The Los Angeles Times announced Tuesday that it is laying off 115 staffers, as billionaire owner Patrick Soon-Shiong looks to stem losses that have grown to $30-$40 million a year.
The layoff figure includes both union members and non-union managers. Matt Pearce, a Times reporter and president of Media Guild West, said on X that 94 union staffers were being let go, which he said was “devastating” but less than the number expected a week ago.
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The layoffs were expected to impact employees with the least seniority, per the union’s contract. The union rejected a management proposal to offer buyouts in exchange for giving up the seniority rule.
Some staffers began to post on X that they had been let go. They included Kimbriell Kelly, the D.C. bureau chief, and Nick Baumann, the deputy D.C. bureau chief who was to lead the paper’s coverage of the 2024 presidential race.
Craig Marks, the music editor, and film reporter Jen Yamato were among those laid off as well.
In an interview with the L.A. Times, Soon-Shiong acknowledged that the layoffs were “painful for all,” but said they were necessary to build a sustainable business. He also said that recent years have been “tumultuous,” but pushed back on the idea that the paper is currently in turmoil.
“We are not in turmoil,” he said. “We have a real plan.”
The mass layoff comes just two weeks after Kevin Merida, the paper’s executive editor, announced that he was stepping down after just two and a half years on the job. Four editors were put in charge of the newsroom after Merida’s departure. Two of them have since left the paper.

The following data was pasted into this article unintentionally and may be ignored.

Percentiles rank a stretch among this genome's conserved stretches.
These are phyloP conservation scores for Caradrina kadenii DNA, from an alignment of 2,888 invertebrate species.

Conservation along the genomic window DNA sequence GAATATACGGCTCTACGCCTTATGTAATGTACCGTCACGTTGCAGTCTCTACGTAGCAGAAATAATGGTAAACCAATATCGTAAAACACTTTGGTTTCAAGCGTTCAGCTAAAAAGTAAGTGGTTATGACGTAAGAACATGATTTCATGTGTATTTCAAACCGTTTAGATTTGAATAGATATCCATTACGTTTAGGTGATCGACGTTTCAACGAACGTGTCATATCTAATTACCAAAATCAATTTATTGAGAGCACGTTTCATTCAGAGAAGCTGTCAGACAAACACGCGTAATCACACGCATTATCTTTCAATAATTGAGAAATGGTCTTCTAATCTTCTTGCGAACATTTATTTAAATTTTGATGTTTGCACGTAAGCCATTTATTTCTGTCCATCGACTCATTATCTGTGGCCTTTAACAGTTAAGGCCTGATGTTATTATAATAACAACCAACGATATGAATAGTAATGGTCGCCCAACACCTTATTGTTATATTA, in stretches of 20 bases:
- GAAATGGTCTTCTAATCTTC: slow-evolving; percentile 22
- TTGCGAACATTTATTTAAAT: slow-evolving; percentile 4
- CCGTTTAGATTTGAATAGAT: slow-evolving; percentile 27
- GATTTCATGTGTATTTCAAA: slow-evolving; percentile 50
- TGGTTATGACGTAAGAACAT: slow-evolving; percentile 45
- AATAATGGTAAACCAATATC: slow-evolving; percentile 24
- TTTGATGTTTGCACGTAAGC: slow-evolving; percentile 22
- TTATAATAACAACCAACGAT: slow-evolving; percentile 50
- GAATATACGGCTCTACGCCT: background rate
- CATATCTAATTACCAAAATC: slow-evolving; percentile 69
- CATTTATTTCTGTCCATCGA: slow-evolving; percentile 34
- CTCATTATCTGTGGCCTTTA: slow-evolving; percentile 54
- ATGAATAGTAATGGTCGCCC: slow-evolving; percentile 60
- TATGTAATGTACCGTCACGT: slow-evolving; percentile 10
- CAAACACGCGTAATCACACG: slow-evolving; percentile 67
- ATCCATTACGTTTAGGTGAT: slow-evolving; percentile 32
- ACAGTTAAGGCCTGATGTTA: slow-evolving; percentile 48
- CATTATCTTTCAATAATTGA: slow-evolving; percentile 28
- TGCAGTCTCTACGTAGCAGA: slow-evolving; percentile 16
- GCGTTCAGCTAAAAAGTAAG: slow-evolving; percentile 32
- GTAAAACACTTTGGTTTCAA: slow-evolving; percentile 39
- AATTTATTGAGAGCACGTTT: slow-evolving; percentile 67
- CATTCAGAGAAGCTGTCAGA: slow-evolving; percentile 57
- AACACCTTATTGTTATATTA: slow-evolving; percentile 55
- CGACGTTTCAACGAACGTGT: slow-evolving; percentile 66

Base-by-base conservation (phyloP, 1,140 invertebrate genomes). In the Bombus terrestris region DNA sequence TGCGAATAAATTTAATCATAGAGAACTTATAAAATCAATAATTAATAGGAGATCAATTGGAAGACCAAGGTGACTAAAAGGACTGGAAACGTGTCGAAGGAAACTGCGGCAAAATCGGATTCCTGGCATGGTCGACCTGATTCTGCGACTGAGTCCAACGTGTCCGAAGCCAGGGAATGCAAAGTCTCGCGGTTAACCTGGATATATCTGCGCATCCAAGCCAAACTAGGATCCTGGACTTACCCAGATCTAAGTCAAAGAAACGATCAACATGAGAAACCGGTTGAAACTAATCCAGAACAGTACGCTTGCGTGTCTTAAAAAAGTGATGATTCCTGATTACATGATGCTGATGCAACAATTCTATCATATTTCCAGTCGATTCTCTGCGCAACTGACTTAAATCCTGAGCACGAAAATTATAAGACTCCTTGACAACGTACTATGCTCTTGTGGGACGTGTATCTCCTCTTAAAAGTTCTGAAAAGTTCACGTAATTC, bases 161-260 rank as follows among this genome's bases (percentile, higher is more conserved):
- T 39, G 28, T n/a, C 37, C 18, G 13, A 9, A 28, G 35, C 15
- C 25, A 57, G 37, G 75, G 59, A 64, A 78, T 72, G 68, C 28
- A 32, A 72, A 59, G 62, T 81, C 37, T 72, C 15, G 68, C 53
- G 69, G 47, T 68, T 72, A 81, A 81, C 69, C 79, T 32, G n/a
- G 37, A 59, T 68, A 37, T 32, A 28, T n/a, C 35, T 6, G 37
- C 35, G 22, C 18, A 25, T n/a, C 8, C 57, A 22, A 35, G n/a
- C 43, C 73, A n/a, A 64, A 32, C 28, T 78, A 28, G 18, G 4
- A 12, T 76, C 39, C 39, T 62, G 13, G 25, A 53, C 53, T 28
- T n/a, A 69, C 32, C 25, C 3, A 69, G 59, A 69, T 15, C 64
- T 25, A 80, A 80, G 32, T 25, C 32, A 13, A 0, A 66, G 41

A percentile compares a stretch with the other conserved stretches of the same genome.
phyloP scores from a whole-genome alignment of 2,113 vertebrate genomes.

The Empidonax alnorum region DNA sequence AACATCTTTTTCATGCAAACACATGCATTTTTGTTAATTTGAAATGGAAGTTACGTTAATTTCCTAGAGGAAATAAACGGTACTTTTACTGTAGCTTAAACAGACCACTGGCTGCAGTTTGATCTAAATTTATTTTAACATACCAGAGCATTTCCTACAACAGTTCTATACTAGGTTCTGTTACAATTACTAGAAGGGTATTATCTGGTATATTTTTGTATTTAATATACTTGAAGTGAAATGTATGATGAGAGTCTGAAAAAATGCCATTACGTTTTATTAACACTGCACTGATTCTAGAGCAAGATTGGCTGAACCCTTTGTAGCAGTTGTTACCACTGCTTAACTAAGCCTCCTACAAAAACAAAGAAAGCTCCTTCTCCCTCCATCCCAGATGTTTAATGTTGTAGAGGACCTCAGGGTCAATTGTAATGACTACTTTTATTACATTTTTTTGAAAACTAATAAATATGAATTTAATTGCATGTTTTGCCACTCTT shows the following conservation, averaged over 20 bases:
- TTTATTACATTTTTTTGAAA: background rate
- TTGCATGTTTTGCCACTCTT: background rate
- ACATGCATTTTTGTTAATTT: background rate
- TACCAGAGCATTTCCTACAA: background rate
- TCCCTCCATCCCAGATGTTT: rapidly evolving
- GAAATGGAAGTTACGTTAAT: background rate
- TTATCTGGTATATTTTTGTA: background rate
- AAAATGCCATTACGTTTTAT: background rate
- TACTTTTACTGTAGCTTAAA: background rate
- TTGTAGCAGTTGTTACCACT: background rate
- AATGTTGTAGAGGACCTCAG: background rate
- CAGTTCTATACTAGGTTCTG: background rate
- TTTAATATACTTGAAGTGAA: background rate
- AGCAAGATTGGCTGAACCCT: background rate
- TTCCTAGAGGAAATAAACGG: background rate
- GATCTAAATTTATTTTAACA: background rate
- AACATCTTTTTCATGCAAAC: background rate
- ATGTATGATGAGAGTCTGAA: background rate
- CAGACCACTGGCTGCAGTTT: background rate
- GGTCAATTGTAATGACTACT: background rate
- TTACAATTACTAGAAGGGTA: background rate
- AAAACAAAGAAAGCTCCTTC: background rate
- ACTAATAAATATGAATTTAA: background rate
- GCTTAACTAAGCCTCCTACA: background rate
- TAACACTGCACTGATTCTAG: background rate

The layoffs amount to about 20% of the newsroom, and come after the paper cut 74 newsroom staffers just a few months ago.
They also come on the same day the Times was nominated for its first-ever Academy Award for the documentary short film “The Last Repair Shop,” which is about Los Angeles Unified School District employees who repair musical instruments.
The L.A. Times Guild staged a one-day walkout on Friday in protest of the planned layoffs.
The process is expected to unfold over the next 30 days.
A group of 10 members of Congress wrote a letter to Soon-Shiong and the guild on Monday, expressing hope that “drastic” cuts could be avoided.
In response, Soon-Shiong urged the lawmakers to support legislation that would help the paper address its financial challenges.
“We’ve put hundreds of millions of dollars — approaching $1 billion — over the past five years into the L.A. Times, and we are committed to continuing to invest while we work to get the paper on a path to sustainability,” Soon-Shiong wrote.
Soon-Shiong bought the paper for $500 million in 2018 and went about reinvigorating it by adding 150 editorial staffers. The paper grew its digital subscriber base to more than 550,000 by the middle of last year, which was double the figure from 2020 though still short of its goals.
Like other outlets that cover Hollywood, the publication also lost revenue amid the Writers Guild of America and SAG-AFTRA strikes last year.
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